Without a program to control it, the daily trash of every business contains information that could be harmful. This information is especially useful to competitors because it contains details of current activities. Discarded daily records include phone messages, memos, misprinted forms, drafts of bids, and drafts of correspondence. All businesses suffer potential exposure when you merely discard these incidental business records. The only means of minimizing this exposure is to make sure such information is securely collected and destroyed.

Recycling companies do not perform background checks on their minimum-wage workers, nor do they bother to bond them. Your paper is then sorted in unsecured conditions. The sorted paper is stored for indefinite periods of time until there is enough of a particular grade to sell. The sorted paper, still intact, is then baled and sold to the highest bidder, often overseas, where it may be stored again for weeks or even months until it is finally used to make new products.

There is no fiduciary responsibility inherent in the recycling scenario. Paper is given away or sold and, by doing so, a company gives up the right to say how it is handled. There is no practical means of establishing the exact date that a record is destroyed. In the event of an audit or litigation, this could be a legal necessity. Further, if something of a private nature does surface, a company selection of this unsecured process could be interpreted as negligent. From a risk management perspective, the choice of recycling as a means of information destruction is undesirable. Any recycling company that minimizes the need for security has its own interests in mind and should be avoided.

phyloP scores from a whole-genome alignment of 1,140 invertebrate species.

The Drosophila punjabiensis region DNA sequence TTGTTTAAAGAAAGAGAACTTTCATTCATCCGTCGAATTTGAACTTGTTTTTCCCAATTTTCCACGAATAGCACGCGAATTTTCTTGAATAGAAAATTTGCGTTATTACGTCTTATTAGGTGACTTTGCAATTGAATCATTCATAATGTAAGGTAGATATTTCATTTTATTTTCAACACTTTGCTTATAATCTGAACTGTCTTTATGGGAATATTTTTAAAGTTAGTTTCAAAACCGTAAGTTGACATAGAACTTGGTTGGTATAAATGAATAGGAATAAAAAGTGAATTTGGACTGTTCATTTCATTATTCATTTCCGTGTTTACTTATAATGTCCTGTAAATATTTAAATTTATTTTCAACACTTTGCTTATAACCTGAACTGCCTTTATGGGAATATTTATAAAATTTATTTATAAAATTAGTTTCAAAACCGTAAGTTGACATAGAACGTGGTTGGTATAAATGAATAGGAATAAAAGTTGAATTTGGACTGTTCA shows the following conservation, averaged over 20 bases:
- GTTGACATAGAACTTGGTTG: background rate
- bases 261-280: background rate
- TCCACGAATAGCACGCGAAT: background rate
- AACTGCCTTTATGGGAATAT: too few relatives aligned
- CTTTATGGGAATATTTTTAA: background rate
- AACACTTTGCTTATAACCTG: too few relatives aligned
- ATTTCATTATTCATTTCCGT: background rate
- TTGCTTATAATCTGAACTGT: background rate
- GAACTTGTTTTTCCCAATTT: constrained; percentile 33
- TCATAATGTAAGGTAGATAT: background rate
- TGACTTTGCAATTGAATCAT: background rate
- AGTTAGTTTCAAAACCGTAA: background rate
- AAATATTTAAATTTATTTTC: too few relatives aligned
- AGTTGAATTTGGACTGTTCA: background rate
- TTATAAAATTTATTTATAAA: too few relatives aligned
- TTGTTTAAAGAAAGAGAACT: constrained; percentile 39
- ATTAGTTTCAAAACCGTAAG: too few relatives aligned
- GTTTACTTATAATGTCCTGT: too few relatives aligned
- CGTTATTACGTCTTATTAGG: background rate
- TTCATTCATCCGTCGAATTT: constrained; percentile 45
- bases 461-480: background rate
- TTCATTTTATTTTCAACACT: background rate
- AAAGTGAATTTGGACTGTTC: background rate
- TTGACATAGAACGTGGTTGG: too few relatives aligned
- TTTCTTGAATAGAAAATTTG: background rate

If environmental responsibility is a concern for you, be assured that, whenever possible, Black Ops Destruction recycles your documents after they are destroyed. We ship bales of decimated paper to paper mills to be pulped and made into new paper products.

A certificate of destruction does not relieve a company from its obligation to keep information confidential.

Any company contracting a destruction service should require a signed testimonial, documenting the date that the materials were destroyed. The “certificate of destruction,” as it is commonly referred to, is an important legal record of a company’s compliance with a retention schedule. However, it does not transfer to the contractor the responsibility to maintain confidentiality of the information.

If security is breached and information leaves the recycler’s facility, a court is bound to question the process by which the particular contractor was selected. Any company not showing due diligence in their selection of a contractor, one that is capable of providing requisite security, could be found negligent. But from a practical standpoint, if proprietary or private information is lost or leaked due to the fraud or negligence of a vendor, the obligations of that vendor are irrelevant. The firm whose information falls into the wrong hands stands to lose the most, either from loss of business, prosecution, or unfavorable publicity.